What to know about multiple sclerosis

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What to know about multiple sclerosis

Chris Pizzello/Invision/AP FILESelma Blair arrives at an event in Los Angeles.

So, what is multiple sclerosis (MS) and how do you get it?

MS is a chronic disorder where cells from the immune system attack the nerve cells of the central nervous system (CNS). There’s a special substance called myelin, which covers the nerve cells and allows messages to pass from your brain to the body and vice versa.

During a flare, the immune system attacks the myelin, the nerve covering becomes inflamed and communication between the brain and body is disrupted. The inflammation and nerve covering damage cause multiple areas of scarring (sclerosis) within the CNS, which is where the name multiple sclerosis originates. Unfortunately, the cause of MS is not yet known. Scientists believe that it could be caused by an unknown interaction of genetic predisposition and environmental factors.

Which part of the body is affected and what are the symptoms?

Since the central nervous system is made up of your brain, spinal cord, and specialized eye nerves, multiple sclerosis can affect a variety of body parts including arms, legs, and eyes. The most common problems are vision, balance, and muscle control. Other symptoms include fatigue, numbness and tingling, weakness, dizziness, pain, and emotional changes.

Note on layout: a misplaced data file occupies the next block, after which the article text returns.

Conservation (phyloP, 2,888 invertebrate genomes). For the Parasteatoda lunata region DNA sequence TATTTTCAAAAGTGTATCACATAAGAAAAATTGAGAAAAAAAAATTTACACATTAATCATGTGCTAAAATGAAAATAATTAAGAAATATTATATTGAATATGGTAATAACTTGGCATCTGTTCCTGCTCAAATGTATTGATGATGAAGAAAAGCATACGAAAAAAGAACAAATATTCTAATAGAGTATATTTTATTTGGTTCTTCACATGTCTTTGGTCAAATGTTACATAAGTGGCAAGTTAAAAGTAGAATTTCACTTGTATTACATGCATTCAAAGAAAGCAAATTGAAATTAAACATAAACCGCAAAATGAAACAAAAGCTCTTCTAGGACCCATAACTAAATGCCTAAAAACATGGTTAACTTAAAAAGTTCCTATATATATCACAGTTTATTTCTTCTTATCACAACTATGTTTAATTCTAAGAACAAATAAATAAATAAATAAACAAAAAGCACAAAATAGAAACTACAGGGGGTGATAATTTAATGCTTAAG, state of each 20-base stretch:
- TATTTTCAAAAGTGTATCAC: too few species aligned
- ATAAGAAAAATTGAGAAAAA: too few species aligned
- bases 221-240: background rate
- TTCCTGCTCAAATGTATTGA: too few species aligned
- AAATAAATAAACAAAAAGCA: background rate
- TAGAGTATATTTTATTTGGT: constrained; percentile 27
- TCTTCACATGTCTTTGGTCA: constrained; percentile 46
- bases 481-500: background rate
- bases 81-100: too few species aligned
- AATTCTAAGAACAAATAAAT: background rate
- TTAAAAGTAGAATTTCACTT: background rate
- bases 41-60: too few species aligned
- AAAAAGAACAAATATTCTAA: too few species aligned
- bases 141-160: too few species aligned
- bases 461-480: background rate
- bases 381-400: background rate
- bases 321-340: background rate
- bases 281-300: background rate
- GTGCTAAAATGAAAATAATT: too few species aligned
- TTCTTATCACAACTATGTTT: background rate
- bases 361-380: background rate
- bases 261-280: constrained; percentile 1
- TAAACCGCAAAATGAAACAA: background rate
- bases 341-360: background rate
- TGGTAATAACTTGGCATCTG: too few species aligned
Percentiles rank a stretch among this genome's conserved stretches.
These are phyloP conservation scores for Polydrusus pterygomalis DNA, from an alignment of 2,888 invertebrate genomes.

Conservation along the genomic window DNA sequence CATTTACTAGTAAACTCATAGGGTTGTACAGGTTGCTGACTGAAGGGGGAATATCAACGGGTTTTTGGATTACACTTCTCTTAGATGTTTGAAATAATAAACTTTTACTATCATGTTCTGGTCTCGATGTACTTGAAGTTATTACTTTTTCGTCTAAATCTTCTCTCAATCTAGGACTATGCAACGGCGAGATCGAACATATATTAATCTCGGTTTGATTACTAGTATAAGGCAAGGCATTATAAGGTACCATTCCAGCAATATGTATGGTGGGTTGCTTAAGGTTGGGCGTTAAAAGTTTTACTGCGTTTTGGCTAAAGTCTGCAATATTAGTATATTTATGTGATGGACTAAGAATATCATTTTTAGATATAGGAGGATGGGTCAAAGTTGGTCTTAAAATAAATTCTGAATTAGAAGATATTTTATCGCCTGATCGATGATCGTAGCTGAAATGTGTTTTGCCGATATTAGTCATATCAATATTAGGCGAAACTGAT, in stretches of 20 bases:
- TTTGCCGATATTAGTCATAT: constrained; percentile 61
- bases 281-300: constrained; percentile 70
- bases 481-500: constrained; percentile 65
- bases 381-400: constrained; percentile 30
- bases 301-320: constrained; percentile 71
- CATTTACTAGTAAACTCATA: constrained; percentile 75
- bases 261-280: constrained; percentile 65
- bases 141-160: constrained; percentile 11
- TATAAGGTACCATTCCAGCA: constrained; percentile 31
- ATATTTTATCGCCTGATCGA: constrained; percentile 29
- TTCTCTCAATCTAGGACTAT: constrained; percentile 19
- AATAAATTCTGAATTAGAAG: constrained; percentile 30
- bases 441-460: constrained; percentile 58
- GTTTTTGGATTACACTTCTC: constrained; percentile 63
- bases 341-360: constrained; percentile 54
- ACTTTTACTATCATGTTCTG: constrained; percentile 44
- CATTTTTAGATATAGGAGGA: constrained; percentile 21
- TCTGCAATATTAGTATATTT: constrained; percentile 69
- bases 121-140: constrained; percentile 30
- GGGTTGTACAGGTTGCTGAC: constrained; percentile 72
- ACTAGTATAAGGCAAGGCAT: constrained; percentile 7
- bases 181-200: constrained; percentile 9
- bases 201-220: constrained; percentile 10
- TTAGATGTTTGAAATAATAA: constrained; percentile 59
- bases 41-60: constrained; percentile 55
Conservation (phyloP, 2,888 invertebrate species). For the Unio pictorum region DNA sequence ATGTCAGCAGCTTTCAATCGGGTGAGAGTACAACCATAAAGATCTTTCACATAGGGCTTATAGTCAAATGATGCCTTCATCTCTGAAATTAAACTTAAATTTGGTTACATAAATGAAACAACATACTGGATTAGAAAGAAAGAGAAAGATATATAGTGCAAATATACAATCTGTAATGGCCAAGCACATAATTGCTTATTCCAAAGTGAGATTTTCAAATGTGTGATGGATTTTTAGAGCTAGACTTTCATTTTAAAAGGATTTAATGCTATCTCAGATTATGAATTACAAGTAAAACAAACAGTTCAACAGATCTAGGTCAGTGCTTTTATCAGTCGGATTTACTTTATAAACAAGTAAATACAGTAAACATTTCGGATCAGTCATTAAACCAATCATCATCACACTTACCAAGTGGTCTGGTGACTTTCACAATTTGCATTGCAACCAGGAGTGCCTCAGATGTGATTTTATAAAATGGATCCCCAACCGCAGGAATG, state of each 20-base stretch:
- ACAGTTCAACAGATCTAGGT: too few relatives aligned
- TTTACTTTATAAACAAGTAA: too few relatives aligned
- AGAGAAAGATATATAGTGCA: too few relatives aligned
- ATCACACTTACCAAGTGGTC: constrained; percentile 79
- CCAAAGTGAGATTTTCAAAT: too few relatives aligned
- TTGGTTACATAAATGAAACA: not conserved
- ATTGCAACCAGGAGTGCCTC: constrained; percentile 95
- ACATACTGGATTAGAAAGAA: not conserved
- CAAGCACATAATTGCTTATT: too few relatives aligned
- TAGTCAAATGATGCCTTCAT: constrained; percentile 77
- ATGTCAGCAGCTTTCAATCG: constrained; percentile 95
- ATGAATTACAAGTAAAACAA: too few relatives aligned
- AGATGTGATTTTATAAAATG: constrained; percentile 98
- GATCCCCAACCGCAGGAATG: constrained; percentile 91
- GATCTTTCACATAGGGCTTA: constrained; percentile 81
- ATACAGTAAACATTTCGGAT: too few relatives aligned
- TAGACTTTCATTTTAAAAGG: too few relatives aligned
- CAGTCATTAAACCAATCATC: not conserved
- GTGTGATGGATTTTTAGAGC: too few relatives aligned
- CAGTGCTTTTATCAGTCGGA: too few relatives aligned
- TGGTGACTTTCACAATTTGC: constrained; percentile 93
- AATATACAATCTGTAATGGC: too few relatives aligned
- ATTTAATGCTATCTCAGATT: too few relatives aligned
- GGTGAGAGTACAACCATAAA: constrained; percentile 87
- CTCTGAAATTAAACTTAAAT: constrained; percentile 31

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Who is affected?

What to know about multiple sclerosis

Science Source/Getty ImagesDiagram showing the symptoms of multiple sclerosis and their location in the human body.

Most people with MS are diagnosed between the ages of 20 and 50, with at least two to three times more women than men being diagnosed with the disease.

Are there different types of MS?

People with multiple sclerosis all have the same type of MS but the course of the illness may vary. It can be broken up into four different courses: clinically isolated syndrome, relapsing and remitting MS, secondary progressive MS, and primary progressive MS.

These differ by the onset of illness, the severity of the symptoms, whether or not the disease is progressing during periods of remission, and how likely the person affected will return to their baseline level of functioning.

What is the treatment and is there a cure?

There’s no cure for MS. The specialists who treat MS are called neurologists. A neurologist will most likely use a combination of medications, physical therapy, and psychiatric care to support patients following a diagnosis of MS. The types of medications used are disease-modifying medicines, medicine to manage relapses, and medicine to manage symptoms associated with a flare.

Sourse: abcnews.go.com

What to know about multiple sclerosis

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